A Mutual-Fund Fee Falls Out Of Favor (Daisy Maxey, Wall Street Journal) – The 12(b)-1 fee that mutual fund providers pay to brokers who sell the fund has been facing increasing criticism in recent years, as the opacity of the fee (which is subtracted directly from the fund’s NAV and never shown on transaction confirmations) has meant that most consumers don’t even realize they’re paying it. But over the past 15 years, 12(b)-1 fees have been under growing pressure, with the total amount that investors paid in 12(b)-1 fees up from $12B in 2000 to “only” $12.8B in 2015, which given the overall growth of the mutual fund industry (including no-load giants like Vanguard) means the industry-wide average 12(b)-1 fee has dropped from 0.17% in 2000 to only 0.08% today. This shift has been a result of pressures from both competition form ETFs and the demands of 401(k) plans to access cheaper share classes, as well as shifts in the advisor business model towards RIAs that charge a standalone AUM fee. A new crop of lawsuits against broker-dealers for putting investors into funds with 12(b)-1 fees, on top of wrap or AUM fees, and failing to properly disclose the conflict, is accelerating the trend as well. And now the Department of Labor’s new fiduciary rule is expected to put even more pressure on 12(b)-1 charges, as firms like Schwab are already starting to walk away from such 12(b)-1 fee funds and instead offering advisors lower cost institutional class shares and letting them charge their own fees to clients directly, which will be important to help advisors meet the new Level-Fee Fiduciary requirements and comply with the Best Interests Contract Exemption.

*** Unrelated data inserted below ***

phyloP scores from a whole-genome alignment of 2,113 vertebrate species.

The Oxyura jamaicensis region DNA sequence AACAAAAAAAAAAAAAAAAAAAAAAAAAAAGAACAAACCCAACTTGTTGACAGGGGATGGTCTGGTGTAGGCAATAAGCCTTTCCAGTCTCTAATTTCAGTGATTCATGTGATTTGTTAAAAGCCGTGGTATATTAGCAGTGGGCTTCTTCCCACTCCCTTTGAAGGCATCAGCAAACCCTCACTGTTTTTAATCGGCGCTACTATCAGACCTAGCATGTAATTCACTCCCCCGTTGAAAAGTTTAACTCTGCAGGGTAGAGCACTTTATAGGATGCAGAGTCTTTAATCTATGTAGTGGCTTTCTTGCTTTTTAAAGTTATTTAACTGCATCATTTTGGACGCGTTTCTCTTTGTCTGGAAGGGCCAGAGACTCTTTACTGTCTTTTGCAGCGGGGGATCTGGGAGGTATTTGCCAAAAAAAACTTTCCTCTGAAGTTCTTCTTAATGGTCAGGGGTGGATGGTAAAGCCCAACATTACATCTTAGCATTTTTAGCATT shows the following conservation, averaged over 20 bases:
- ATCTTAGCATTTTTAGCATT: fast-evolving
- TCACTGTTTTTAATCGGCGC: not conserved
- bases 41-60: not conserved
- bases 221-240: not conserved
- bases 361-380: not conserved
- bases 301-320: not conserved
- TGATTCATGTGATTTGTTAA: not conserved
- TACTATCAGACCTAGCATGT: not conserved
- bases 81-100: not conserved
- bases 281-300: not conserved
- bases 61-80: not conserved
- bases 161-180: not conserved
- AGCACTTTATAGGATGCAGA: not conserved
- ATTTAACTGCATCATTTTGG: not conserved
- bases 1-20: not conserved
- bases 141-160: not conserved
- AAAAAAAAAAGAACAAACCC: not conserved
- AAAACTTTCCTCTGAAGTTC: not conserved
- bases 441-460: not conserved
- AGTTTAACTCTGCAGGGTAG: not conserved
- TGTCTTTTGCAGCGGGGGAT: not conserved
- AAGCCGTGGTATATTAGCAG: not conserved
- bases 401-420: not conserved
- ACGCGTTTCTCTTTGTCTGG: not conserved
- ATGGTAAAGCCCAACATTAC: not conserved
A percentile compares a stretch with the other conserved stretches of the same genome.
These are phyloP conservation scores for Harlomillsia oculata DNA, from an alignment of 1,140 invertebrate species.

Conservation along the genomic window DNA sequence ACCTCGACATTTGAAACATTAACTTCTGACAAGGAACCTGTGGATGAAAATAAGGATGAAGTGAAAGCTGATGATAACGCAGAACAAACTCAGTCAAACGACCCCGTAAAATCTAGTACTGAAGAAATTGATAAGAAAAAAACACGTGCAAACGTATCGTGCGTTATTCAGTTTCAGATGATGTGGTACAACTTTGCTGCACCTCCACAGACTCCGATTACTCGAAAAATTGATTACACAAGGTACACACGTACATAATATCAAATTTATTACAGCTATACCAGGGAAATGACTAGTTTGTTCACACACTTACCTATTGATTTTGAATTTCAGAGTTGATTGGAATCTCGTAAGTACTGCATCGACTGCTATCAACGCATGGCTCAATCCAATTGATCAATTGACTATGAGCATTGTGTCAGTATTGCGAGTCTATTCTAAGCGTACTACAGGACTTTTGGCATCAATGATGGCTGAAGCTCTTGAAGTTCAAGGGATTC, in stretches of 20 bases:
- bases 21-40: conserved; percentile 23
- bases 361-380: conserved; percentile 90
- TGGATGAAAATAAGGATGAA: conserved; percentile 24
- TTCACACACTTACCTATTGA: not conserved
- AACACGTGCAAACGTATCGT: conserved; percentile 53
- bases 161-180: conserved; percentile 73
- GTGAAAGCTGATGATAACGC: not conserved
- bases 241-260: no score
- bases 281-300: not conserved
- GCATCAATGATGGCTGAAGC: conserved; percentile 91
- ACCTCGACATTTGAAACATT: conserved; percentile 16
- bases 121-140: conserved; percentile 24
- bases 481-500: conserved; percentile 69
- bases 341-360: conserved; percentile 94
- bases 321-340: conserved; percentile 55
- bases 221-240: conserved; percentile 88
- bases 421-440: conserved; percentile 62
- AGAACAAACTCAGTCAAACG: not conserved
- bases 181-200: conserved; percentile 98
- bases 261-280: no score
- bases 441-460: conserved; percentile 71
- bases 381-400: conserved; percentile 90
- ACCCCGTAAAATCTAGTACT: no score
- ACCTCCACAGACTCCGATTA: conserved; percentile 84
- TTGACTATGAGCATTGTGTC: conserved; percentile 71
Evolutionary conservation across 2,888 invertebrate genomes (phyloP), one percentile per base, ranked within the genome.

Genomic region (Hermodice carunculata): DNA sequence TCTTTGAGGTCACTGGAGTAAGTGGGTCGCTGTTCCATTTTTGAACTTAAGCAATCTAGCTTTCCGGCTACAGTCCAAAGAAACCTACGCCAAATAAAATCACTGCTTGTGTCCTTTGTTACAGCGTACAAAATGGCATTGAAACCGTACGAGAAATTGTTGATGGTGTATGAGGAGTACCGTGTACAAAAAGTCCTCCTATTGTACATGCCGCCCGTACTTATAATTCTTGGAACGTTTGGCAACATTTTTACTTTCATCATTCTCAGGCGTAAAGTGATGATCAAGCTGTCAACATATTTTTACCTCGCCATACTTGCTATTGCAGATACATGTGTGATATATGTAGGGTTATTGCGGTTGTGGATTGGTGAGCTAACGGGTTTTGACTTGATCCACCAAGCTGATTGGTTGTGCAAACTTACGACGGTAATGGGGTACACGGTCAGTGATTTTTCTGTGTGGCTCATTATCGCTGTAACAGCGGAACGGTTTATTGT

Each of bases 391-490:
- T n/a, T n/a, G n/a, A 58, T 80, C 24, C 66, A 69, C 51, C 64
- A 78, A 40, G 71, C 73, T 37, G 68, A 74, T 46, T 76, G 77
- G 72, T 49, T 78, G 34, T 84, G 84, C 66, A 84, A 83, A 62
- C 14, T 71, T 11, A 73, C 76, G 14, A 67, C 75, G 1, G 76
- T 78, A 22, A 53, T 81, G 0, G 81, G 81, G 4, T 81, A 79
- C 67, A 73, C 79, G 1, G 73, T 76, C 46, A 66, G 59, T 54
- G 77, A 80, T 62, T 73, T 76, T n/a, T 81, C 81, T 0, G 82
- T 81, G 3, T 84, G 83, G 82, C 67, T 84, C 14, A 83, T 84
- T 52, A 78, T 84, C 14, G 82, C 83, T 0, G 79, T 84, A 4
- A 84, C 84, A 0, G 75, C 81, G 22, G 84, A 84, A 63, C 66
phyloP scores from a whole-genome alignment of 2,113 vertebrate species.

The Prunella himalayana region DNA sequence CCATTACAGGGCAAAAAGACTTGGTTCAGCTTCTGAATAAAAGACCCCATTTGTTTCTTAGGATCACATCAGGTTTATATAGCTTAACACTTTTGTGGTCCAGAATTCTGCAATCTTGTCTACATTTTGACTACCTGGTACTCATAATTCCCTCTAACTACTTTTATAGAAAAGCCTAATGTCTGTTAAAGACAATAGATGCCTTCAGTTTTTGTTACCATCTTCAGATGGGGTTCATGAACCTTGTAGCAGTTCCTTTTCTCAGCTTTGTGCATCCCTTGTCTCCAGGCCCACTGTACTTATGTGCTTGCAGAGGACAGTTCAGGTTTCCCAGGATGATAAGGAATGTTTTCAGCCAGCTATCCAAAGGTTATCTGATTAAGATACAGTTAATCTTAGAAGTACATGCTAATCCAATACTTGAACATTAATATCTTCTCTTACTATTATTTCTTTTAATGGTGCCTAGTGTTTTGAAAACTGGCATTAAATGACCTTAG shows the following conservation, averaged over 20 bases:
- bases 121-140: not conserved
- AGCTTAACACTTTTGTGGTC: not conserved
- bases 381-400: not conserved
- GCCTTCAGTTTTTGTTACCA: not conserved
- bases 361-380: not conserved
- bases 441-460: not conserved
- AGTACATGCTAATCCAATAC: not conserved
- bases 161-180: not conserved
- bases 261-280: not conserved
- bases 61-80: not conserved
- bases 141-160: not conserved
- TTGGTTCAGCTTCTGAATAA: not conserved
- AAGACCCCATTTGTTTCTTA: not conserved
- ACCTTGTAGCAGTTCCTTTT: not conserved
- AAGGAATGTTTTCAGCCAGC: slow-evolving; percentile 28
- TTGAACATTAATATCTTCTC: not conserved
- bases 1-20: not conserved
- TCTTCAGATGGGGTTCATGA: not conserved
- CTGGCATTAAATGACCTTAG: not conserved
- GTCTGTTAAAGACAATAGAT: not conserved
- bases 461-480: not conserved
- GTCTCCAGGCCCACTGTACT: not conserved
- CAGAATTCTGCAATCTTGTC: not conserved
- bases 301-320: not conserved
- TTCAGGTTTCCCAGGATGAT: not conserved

Demographics And The Emergence Of Robo-Surance (John Lefferts Blog) – For the past several decades, the financial services industry has been dominated by the Baby Boomer demographic, and their consumer behaviors have dictated how companies create and market their products and services. Yet a fundamental demographic shift is now underway, as last year the Baby Boomers were dethroned as the largest living generation in the U.S., replaced by the Millennials who are now over 75 million strong. And as the first “native digital” generation, Millennials are fundamentally changing the expectations of financial services companies with their demand for the “digitization” of everything. This looming digitization has spurred an explosion of investments in FinTech, and Lefferts suggests the next digitization will be the world of insurance. Yet the world of “InsurTech” will likely look different than today’s crop of robo-advisors in the world of FinTech, because complex products and services (including most insurance products) are “sold, not bought” which means a self-service “robo” solution will likely struggle. Or viewed another way, comprehensive financial planning, permanent life insurance, and annuities are more likely to be digitized through financial professionals, rather than around them (a discovery the initial FinTech robo-advisors are also discovered, as even “simple” asset allocation services have challenging client acquisition costs). Yet given the ongoing shifts in the regulatory environment, and the potential deceleration of commissions with the DoL fiduciary rule looming (not to mention the average insurance agent approaching age 60), arguably insurance and annuity companies are in great need to find alternative forms of distribution anyway, and digitization provides them a significant opportunity. For instance, Assurance is aiming to restructure the nature of the insurance illustration from its historical precedent (a confusing 20-page document) into a digital interactive illustration that could be used by a wider range of advisors (including RIAs) to help facilitate insurance advice.